The Fechino Files: Flood Rebuild

Words: Steven Fechino

Steven Fechino

The idea to rebuild after a flood from the inside is not original, however, the outline I will present is designed to save the owner of a flood repair project both time and expense. This design was a joint effort between Mortar Net Solutions, Michael Knight, AIA; friends at Gensler Architecture, and Chris Haine.  

Once we were confident that this installation would create a manageable air space to allow air and water to move behind the veneer, the plan moved forward. Mortar Net Solutions developed a ten-step plan, instructions for which are available as a free download for anyone who can benefit from this option, 

Since materials found in the existing structure are typically and completely saturated, they needed to be removed, including the interior drywall, polyethylene plastic, batt insulation, and exterior sheathing. Images 3 and 4 here Removing the materials from the inside was challenging. However, the existing brick façade could remain, and the house could be locked at the end of each workday to secure tools and personal belongings. 

The brick ties remained but were loose at the stud. This connection between the tie and the stud will be tightened when the closed-cell foam is installed as detailed in the drawing.  Once the interior envelope materials were removed, the final step in debris removal was to remove the mortar droppings from the base of the wall. This time-consuming task was important to the success of the design. The droppings were removed, so a flexible flashing and weeps could be installed at the base of the wall. This completed the proper weeping of the cavity.

Installing flashing in such a small cavity with the existing wood studs is possible using a Prosoco product, FastFlash. This gunnable material can be troweled into the base of the cavity from the inside to form a flexible flashing. WeepVents™ was installed in the head joints directly at the FastFlash level to prevent any accumulation of liquid in the cavity.

Local codes may require additional blocking to the stud wall. Stability of the wall with the use of commercial, closed-cell foam to a thickness of 2.5 inches offered the same properties as ½-inch sheathing board. This information is important for the inspector to know when deciding on additional bracing. At this point, inspections of all water, electrical, communication, and vacuum lines found within the walls should be performed.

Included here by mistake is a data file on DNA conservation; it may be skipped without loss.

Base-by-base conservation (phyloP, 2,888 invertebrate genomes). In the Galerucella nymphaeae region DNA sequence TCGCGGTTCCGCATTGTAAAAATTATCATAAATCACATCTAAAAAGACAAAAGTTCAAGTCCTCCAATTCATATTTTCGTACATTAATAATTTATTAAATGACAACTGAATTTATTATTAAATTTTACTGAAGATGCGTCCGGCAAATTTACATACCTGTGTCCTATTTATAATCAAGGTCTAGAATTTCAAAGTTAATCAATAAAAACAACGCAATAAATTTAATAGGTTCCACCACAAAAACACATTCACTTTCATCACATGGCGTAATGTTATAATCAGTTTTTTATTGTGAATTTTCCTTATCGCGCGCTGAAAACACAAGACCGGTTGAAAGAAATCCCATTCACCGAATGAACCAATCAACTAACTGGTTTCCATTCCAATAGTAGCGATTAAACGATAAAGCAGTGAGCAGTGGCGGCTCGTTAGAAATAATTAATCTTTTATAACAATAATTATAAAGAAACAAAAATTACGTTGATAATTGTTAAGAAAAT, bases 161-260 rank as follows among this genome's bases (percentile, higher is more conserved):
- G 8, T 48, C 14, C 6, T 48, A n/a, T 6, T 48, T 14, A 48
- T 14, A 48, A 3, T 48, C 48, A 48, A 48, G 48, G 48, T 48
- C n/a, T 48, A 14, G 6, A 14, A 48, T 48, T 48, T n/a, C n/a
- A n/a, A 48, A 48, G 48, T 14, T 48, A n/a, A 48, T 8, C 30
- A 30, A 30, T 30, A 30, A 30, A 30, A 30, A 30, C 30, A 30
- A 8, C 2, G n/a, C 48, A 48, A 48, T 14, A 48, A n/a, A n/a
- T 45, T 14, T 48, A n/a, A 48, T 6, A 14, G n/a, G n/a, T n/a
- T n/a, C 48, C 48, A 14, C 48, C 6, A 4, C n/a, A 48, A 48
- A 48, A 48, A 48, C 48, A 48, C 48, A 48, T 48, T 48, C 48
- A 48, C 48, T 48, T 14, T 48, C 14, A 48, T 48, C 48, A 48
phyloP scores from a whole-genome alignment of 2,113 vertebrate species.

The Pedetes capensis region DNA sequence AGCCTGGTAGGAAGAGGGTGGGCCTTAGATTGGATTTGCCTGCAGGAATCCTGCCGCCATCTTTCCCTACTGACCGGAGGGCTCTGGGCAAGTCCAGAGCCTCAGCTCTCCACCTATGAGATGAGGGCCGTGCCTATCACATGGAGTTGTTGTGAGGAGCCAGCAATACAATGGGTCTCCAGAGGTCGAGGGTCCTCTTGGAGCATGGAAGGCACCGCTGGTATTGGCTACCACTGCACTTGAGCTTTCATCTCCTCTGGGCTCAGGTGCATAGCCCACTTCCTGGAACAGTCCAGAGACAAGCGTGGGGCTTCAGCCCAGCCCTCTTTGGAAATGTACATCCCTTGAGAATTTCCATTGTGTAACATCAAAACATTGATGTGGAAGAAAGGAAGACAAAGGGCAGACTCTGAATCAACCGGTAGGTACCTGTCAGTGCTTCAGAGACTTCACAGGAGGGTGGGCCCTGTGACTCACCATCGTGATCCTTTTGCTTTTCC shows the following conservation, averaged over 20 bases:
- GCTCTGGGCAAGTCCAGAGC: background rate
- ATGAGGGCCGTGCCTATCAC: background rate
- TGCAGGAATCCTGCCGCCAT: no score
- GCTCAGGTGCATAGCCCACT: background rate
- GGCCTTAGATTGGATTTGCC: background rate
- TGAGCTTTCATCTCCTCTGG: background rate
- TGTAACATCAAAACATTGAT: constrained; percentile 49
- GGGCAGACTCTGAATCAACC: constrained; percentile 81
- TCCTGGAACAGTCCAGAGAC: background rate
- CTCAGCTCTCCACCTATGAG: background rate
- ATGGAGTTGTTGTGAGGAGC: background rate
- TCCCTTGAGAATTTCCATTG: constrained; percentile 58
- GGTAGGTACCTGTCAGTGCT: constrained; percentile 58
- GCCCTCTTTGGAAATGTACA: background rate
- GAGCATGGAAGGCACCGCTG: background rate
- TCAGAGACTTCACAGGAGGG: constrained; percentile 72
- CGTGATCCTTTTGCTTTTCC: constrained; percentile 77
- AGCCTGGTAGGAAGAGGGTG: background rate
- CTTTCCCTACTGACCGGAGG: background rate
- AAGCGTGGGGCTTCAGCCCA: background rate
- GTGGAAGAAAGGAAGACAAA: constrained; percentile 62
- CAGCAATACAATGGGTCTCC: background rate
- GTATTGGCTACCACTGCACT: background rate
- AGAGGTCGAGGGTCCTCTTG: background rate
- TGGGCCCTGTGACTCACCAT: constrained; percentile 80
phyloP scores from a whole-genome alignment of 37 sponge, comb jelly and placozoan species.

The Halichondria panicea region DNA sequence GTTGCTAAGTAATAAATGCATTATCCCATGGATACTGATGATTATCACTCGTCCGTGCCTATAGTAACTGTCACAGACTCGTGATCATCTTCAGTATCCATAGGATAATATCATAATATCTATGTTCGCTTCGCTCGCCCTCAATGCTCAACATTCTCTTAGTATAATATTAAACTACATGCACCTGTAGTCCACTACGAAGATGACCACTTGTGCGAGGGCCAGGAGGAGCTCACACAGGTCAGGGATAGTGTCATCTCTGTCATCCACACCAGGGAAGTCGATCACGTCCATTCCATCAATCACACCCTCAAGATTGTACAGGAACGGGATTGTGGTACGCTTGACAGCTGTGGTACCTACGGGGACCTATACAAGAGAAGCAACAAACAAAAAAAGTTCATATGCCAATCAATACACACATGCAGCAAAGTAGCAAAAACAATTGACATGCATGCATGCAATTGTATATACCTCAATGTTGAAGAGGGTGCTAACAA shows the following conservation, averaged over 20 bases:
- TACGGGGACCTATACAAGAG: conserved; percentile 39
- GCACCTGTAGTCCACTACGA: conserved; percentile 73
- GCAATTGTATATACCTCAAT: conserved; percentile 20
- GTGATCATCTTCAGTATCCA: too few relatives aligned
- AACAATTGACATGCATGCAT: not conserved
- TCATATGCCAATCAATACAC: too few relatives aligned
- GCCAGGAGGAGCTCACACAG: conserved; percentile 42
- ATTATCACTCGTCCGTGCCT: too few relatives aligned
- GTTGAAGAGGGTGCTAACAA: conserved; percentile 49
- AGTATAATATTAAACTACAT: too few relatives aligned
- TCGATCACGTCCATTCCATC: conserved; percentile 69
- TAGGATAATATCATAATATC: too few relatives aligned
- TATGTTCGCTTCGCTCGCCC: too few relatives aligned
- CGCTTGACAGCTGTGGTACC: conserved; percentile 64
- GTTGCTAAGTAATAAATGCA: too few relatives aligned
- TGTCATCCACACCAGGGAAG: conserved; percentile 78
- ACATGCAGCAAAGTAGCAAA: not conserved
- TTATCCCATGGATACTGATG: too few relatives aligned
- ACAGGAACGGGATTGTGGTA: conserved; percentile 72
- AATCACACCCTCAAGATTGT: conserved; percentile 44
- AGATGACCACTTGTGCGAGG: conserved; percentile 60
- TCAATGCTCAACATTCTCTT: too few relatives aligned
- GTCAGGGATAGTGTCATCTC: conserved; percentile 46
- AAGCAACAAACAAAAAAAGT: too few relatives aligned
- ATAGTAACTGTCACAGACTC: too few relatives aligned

Before the final steps take place, many building owners will need to obtain a certification showing that the studs and framing members are dry and mold-free from a certified testing company. Typically, in flooding situations, drying times could extend two to three months of continuous fan and dehumidifier operation.  

Now, the build back is ready to begin. Mortar Net Solutions WallNet F is tested, proven, and designed for this repair. It is pre-cut material that would fit and attach easily between the studs and around the existing brick ties. The ties needed to be inside of the mesh for the closed-cell foam to fill the gap between the tie and the stud, re-establishing a secure connection of the tie to the substrate. With all of the mesh in place, the installation of the closed-cell could begin. With the closed-cell foam completed, the final steps in installing the drywall, tape and joint compound, primer, and paint could be completed.  

This repair, based on the local comparison, was about one-fifth of the expense of removing and replacing the wall from the outside when the brick was removed. Building owners do not have to rebrick, landscape, or secure tools and personal belongings away from the site during construction. Building owners do not have to worry about additional rainstorms saturating the exposed framing.

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